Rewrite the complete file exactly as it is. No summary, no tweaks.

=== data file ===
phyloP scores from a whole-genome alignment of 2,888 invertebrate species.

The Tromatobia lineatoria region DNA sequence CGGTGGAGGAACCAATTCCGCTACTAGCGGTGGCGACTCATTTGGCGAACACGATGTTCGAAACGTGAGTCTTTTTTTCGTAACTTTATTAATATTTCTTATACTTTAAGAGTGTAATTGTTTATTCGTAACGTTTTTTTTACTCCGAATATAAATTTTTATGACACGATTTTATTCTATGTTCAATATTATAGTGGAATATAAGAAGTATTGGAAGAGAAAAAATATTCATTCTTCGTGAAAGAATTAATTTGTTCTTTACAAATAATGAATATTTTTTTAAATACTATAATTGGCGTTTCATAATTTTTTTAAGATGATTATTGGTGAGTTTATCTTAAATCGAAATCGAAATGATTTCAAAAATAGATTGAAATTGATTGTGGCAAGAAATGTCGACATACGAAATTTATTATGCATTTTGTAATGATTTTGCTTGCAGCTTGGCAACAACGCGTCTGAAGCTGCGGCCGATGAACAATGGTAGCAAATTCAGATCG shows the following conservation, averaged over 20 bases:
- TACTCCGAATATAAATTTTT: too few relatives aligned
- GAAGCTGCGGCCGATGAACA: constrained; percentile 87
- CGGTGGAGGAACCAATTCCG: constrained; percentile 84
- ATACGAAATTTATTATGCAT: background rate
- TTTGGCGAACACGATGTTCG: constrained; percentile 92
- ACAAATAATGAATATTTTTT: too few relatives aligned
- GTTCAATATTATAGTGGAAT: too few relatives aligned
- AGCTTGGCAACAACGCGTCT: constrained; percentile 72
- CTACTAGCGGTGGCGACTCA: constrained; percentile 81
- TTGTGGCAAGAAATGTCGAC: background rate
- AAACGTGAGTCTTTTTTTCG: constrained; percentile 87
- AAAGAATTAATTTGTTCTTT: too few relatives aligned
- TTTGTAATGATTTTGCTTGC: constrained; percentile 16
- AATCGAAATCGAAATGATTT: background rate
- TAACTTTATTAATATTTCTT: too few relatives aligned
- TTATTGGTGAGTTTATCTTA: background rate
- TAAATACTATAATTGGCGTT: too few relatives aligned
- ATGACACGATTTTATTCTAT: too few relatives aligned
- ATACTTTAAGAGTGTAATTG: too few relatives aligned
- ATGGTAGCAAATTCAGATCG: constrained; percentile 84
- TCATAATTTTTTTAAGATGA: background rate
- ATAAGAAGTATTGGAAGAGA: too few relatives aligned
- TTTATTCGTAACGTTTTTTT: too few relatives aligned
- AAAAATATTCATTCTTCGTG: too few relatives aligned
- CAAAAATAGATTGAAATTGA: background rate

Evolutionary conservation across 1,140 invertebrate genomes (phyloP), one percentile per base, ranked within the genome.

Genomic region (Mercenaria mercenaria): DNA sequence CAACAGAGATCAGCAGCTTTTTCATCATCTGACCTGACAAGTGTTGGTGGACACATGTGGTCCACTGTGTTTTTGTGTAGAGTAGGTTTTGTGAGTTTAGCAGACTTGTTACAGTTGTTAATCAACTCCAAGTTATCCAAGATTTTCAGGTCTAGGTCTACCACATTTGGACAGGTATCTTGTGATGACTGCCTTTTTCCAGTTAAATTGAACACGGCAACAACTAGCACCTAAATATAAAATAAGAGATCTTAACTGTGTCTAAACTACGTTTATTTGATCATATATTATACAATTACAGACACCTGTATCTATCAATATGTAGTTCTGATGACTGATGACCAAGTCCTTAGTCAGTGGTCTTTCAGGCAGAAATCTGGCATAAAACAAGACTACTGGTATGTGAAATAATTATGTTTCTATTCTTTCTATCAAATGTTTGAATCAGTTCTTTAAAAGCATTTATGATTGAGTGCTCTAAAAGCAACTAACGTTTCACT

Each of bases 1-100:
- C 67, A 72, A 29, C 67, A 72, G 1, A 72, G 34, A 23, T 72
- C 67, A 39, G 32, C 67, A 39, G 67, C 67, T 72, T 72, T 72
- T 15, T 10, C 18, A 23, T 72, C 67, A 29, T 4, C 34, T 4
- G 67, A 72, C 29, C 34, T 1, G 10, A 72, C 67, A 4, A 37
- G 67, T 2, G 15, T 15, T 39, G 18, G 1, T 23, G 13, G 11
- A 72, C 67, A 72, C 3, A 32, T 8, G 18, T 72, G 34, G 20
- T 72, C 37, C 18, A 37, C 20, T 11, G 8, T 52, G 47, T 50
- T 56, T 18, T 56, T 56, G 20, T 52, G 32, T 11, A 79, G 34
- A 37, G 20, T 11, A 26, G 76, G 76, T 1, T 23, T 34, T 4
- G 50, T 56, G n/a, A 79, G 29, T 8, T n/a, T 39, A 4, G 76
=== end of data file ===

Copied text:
phyloP scores from a whole-genome alignment of 2,888 invertebrate species.

The Tromatobia lineatoria region DNA sequence CGGTGGAGGAACCAATTCCGCTACTAGCGGTGGCGACTCATTTGGCGAACACGATGTTCGAAACGTGAGTCTTTTTTTCGTAACTTTATTAATATTTCTTATACTTTAAGAGTGTAATTGTTTATTCGTAACGTTTTTTTTACTCCGAATATAAATTTTTATGACACGATTTTATTCTATGTTCAATATTATAGTGGAATATAAGAAGTATTGGAAGAGAAAAAATATTCATTCTTCGTGAAAGAATTAATTTGTTCTTTACAAATAATGAATATTTTTTTAAATACTATAATTGGCGTTTCATAATTTTTTTAAGATGATTATTGGTGAGTTTATCTTAAATCGAAATCGAAATGATTTCAAAAATAGATTGAAATTGATTGTGGCAAGAAATGTCGACATACGAAATTTATTATGCATTTTGTAATGATTTTGCTTGCAGCTTGGCAACAACGCGTCTGAAGCTGCGGCCGATGAACAATGGTAGCAAATTCAGATCG shows the following conservation, averaged over 20 bases:
- TACTCCGAATATAAATTTTT: too few relatives aligned
- GAAGCTGCGGCCGATGAACA: constrained; percentile 87
- CGGTGGAGGAACCAATTCCG: constrained; percentile 84
- ATACGAAATTTATTATGCAT: background rate
- TTTGGCGAACACGATGTTCG: constrained; percentile 92
- ACAAATAATGAATATTTTTT: too few relatives aligned
- GTTCAATATTATAGTGGAAT: too few relatives aligned
- AGCTTGGCAACAACGCGTCT: constrained; percentile 72
- CTACTAGCGGTGGCGACTCA: constrained; percentile 81
- TTGTGGCAAGAAATGTCGAC: background rate
- AAACGTGAGTCTTTTTTTCG: constrained; percentile 87
- AAAGAATTAATTTGTTCTTT: too few relatives aligned
- TTTGTAATGATTTTGCTTGC: constrained; percentile 16
- AATCGAAATCGAAATGATTT: background rate
- TAACTTTATTAATATTTCTT: too few relatives aligned
- TTATTGGTGAGTTTATCTTA: background rate
- TAAATACTATAATTGGCGTT: too few relatives aligned
- ATGACACGATTTTATTCTAT: too few relatives aligned
- ATACTTTAAGAGTGTAATTG: too few relatives aligned
- ATGGTAGCAAATTCAGATCG: constrained; percentile 84
- TCATAATTTTTTTAAGATGA: background rate
- ATAAGAAGTATTGGAAGAGA: too few relatives aligned
- TTTATTCGTAACGTTTTTTT: too few relatives aligned
- AAAAATATTCATTCTTCGTG: too few relatives aligned
- CAAAAATAGATTGAAATTGA: background rate

Evolutionary conservation across 1,140 invertebrate genomes (phyloP), one percentile per base, ranked within the genome.

Genomic region (Mercenaria mercenaria): DNA sequence CAACAGAGATCAGCAGCTTTTTCATCATCTGACCTGACAAGTGTTGGTGGACACATGTGGTCCACTGTGTTTTTGTGTAGAGTAGGTTTTGTGAGTTTAGCAGACTTGTTACAGTTGTTAATCAACTCCAAGTTATCCAAGATTTTCAGGTCTAGGTCTACCACATTTGGACAGGTATCTTGTGATGACTGCCTTTTTCCAGTTAAATTGAACACGGCAACAACTAGCACCTAAATATAAAATAAGAGATCTTAACTGTGTCTAAACTACGTTTATTTGATCATATATTATACAATTACAGACACCTGTATCTATCAATATGTAGTTCTGATGACTGATGACCAAGTCCTTAGTCAGTGGTCTTTCAGGCAGAAATCTGGCATAAAACAAGACTACTGGTATGTGAAATAATTATGTTTCTATTCTTTCTATCAAATGTTTGAATCAGTTCTTTAAAAGCATTTATGATTGAGTGCTCTAAAAGCAACTAACGTTTCACT

Each of bases 1-100:
- C 67, A 72, A 29, C 67, A 72, G 1, A 72, G 34, A 23, T 72
- C 67, A 39, G 32, C 67, A 39, G 67, C 67, T 72, T 72, T 72
- T 15, T 10, C 18, A 23, T 72, C 67, A 29, T 4, C 34, T 4
- G 67, A 72, C 29, C 34, T 1, G 10, A 72, C 67, A 4, A 37
- G 67, T 2, G 15, T 15, T 39, G 18, G 1, T 23, G 13, G 11
- A 72, C 67, A 72, C 3, A 32, T 8, G 18, T 72, G 34, G 20
- T 72, C 37, C 18, A 37, C 20, T 11, G 8, T 52, G 47, T 50
- T 56, T 18, T 56, T 56, G 20, T 52, G 32, T 11, A 79, G 34
- A 37, G 20, T 11, A 26, G 76, G 76, T 1, T 23, T 34, T 4
- G 50, T 56, G n/a, A 79, G 29, T 8, T n/a, T 39, A 4, G 76